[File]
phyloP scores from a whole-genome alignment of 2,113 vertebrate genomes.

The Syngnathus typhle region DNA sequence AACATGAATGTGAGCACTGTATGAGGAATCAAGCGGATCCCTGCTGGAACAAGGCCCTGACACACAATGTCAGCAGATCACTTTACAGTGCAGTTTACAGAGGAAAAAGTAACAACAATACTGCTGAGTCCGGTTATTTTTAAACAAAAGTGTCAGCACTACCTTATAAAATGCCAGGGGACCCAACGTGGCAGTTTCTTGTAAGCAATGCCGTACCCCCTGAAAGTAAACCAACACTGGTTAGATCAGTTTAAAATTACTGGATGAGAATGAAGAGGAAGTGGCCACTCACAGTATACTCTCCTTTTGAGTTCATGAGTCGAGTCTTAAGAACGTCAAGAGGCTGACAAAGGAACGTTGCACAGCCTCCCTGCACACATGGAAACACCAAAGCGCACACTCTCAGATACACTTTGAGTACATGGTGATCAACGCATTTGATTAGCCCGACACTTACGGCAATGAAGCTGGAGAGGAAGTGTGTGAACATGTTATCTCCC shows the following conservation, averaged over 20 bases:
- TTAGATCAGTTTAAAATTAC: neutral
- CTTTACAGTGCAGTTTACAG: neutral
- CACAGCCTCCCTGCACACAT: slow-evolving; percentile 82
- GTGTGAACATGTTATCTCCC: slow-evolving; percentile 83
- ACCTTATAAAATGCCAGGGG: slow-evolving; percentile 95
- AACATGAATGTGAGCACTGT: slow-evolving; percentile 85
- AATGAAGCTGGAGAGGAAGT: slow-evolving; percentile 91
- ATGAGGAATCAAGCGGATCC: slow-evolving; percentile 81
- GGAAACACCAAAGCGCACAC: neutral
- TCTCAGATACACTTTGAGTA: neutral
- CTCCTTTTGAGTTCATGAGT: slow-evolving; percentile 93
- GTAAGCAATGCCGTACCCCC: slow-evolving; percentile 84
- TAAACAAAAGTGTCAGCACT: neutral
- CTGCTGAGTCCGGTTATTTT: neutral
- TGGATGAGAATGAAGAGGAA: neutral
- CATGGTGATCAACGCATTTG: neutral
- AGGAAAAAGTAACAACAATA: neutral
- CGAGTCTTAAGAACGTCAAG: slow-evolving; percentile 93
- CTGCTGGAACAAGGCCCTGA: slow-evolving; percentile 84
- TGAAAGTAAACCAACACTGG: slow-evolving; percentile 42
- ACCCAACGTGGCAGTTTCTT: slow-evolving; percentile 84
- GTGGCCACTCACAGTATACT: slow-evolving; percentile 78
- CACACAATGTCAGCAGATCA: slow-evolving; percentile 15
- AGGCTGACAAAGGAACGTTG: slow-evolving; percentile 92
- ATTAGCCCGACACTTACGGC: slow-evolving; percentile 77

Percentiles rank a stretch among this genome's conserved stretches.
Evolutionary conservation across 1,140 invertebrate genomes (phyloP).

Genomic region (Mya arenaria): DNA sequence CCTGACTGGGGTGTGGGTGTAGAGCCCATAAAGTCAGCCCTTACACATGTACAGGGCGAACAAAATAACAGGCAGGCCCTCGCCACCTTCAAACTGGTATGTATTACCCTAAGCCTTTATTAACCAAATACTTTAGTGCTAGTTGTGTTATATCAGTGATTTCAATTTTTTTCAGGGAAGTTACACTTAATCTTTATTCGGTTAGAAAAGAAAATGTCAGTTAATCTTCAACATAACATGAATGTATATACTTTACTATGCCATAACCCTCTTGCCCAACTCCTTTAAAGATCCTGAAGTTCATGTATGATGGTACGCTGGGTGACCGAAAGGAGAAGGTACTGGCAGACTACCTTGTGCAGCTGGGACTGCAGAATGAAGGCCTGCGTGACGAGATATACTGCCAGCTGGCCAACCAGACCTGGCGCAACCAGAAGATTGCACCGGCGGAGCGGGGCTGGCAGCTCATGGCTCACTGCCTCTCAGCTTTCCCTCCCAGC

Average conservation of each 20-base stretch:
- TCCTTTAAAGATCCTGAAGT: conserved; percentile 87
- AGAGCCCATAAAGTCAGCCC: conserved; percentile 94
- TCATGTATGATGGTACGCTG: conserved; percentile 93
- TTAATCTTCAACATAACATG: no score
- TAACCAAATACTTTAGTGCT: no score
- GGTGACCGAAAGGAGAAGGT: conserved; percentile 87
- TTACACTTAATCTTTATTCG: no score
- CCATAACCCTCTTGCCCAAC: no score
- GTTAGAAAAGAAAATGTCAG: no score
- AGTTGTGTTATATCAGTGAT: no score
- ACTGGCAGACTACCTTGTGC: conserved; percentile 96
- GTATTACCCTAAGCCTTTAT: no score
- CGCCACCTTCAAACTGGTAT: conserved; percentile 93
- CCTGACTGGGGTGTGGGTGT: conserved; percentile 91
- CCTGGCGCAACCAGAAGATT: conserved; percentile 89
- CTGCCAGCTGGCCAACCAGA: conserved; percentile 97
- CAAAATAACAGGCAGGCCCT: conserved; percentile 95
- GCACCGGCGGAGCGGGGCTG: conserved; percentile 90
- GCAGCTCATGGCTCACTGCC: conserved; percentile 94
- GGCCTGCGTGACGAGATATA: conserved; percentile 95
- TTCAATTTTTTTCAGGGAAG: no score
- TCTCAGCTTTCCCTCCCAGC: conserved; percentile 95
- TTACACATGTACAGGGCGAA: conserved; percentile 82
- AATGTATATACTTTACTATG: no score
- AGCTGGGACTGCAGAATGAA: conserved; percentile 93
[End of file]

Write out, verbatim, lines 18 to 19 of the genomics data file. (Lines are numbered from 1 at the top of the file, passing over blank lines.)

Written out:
- CATGGTGATCAACGCATTTG: neutral
- AGGAAAAAGTAACAACAATA: neutral